Perversely, the discussion here focuses on the Chinese government targeting foreigners, while generally just accepting its full-fledged domestic surveillance program. It’s the complete opposite of how things are measured here in the United States, where we somewhat expect our government to subject foreign visitors to heightened scrutiny but to keep their eyes, ears, and hands off US citizens. It’s completely possible for every government to be handling surveillance issues badly, with the Chinese government merely being the most unapologetic participant in these programs.

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Comments on “Chinese Border Agents Now Installing Malware On Foreigners' Cellphones”

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Anonymous Coward says:

Re: Re: Re:2 Re:

Fat lot of good that will do you. They will probably have copied your phone on site to give them more time to go through it and to prevent you deleting the data.

Reset it before getting to customs if you like but you still run the risk of being charged with evidence tampering if they can show, via anyone else’s phone, that you possessed the data they’re looking for.

Anonymous Coward says:

Re: Re: Re:3 Re:

This has to do with spyware/malware used to eavrsdrop.on you after you clear customs.

Deleting spyware and evading surveillance after you enter the country does not break any laws.

Just like if law enforcement slips a GPS tracker into.your car to surveil you, pullinh.the right fuse to.cut off its power supply does.not break federal law or state laws in 49 states. Tampering with a tracking device in your car, if placed there by law enforcement, is a felony in Florida, but does not break federal law or state law in any state outside of Florida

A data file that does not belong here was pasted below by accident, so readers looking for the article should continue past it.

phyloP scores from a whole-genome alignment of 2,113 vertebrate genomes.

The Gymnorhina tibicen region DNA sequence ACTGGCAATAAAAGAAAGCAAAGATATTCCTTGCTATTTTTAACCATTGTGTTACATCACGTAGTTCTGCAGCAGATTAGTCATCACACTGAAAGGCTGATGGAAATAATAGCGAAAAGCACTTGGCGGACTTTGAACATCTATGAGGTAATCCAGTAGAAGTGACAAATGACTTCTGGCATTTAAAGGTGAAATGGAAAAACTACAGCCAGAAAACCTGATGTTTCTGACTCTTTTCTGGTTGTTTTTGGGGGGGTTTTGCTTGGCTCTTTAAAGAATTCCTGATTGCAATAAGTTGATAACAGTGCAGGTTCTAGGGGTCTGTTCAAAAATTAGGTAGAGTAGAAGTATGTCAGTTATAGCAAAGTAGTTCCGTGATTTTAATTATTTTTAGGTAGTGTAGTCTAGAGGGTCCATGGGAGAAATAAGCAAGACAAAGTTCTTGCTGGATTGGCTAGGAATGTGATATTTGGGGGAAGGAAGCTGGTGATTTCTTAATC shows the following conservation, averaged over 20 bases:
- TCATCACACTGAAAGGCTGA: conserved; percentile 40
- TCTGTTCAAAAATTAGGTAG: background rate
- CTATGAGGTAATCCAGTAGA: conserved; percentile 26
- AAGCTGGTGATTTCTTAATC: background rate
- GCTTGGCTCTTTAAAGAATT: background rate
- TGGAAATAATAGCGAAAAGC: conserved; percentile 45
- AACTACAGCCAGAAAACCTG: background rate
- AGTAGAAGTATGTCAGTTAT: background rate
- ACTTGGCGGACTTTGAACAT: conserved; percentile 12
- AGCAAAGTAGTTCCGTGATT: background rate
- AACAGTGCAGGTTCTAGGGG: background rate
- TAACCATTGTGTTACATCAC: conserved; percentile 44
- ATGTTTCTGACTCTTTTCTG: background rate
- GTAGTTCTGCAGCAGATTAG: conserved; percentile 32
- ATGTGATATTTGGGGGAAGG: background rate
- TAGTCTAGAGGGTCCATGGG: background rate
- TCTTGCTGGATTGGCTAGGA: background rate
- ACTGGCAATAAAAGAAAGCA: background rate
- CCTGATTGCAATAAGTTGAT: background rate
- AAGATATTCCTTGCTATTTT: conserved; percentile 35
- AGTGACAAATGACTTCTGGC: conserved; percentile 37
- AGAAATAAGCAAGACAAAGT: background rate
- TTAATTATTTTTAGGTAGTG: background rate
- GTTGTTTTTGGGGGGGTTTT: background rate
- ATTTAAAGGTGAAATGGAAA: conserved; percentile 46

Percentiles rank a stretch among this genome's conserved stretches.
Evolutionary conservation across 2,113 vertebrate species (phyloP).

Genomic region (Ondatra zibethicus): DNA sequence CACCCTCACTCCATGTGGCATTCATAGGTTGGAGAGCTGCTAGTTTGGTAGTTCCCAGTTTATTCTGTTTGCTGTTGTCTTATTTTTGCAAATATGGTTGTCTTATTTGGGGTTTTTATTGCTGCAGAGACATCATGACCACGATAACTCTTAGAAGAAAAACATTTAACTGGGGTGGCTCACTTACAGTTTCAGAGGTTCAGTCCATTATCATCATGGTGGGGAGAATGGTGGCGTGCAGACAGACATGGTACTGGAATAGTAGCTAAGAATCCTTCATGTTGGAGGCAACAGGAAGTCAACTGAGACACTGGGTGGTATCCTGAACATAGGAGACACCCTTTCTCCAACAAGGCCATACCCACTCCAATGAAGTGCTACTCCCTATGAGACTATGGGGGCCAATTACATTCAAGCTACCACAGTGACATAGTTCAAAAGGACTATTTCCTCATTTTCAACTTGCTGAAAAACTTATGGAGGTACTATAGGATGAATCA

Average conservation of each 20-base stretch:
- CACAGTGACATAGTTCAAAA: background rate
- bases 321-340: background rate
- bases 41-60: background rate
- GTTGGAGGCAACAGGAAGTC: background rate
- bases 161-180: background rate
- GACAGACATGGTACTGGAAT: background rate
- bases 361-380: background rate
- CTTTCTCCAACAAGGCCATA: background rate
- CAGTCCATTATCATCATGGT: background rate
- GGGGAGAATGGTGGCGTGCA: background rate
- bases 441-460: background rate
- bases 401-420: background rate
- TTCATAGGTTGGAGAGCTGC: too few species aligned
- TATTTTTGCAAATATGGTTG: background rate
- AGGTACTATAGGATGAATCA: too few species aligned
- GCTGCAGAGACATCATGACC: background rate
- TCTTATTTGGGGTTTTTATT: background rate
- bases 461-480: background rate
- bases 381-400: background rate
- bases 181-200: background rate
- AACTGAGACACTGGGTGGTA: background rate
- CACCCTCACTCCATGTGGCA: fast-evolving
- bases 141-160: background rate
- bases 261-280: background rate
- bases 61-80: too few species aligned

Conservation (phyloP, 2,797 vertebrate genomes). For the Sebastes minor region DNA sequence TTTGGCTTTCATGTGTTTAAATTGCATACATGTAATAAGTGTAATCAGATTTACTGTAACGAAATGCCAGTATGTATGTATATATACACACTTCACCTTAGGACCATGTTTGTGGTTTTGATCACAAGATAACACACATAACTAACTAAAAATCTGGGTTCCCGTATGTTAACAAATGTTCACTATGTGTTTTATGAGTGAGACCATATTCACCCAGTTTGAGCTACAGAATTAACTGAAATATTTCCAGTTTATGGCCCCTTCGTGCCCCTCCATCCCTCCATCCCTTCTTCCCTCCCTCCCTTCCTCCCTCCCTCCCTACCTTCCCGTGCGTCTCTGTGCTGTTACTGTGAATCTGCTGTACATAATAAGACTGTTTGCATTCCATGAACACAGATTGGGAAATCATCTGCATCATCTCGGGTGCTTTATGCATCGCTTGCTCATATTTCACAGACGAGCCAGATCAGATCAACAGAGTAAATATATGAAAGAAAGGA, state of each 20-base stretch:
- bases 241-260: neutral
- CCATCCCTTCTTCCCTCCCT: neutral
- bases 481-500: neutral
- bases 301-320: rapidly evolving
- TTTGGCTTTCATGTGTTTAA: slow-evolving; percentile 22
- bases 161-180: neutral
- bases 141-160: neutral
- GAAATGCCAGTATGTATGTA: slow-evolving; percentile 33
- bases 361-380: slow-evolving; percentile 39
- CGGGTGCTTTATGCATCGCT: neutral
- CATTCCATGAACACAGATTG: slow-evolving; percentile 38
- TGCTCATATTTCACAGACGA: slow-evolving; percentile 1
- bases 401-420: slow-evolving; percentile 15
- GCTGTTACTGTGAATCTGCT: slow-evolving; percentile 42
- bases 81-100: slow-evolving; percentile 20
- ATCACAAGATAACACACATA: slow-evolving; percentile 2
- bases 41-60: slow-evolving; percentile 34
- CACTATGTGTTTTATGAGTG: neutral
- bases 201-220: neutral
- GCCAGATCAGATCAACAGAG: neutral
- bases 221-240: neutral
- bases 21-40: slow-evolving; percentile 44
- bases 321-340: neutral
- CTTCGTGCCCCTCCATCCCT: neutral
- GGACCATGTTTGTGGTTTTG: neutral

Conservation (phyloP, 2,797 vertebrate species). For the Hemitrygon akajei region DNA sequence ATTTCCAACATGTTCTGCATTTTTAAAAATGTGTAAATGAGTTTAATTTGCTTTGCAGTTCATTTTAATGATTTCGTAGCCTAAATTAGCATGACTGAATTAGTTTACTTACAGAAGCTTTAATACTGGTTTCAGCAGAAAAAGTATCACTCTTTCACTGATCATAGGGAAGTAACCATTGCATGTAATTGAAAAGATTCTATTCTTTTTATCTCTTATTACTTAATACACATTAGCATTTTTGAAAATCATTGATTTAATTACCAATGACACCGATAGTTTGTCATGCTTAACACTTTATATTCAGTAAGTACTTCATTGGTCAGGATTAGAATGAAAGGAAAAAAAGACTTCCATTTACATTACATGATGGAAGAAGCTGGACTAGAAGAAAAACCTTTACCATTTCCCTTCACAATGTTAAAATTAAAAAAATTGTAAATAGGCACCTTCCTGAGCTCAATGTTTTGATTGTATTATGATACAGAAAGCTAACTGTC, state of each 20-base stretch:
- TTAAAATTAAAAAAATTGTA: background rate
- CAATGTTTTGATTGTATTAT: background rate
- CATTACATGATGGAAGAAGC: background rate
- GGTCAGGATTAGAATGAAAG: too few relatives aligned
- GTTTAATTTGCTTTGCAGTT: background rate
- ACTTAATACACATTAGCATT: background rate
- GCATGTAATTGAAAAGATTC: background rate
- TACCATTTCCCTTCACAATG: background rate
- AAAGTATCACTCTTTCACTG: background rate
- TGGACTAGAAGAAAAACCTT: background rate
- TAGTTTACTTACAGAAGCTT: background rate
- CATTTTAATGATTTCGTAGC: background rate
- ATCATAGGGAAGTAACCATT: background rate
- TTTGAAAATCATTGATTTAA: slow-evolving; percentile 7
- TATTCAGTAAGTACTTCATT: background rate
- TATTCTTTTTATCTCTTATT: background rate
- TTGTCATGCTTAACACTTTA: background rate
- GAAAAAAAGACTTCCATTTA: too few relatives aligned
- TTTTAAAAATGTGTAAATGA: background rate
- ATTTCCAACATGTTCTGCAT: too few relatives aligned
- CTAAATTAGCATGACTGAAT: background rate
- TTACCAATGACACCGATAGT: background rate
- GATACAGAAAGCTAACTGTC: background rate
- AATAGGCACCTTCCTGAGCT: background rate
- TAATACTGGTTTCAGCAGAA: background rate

The issue being discussed here is monitoring software used to surveil you, after you have entered the country.

Doing reset to remove such software and avoid being monitored in real time after you leave customs does not break any law at.the federal level nor the laws of any state other than florida

Anonymous Coward says:

when countries in the so called ‘free, democratic’ world are to all sorts of nasty to be able to keep tabs on their own citizens, whether there is any need to or not, whether they have done anything or not, why report on the Chinese? i doubt if that many people go there, unless working and that more people head out of Asian countries. wouldn’t it be better to keep all of us in the so called free countries up to date with which governments are doing what? after all, we condemn the likes of the Chinese for doing exactly what we’re doing. pot and kettle seems apt here!

OldMugwump (profile) says:

The usual advice

Backup your phone before entering <Country X>.

If you have anything on it that’s confidential, do a factory reset.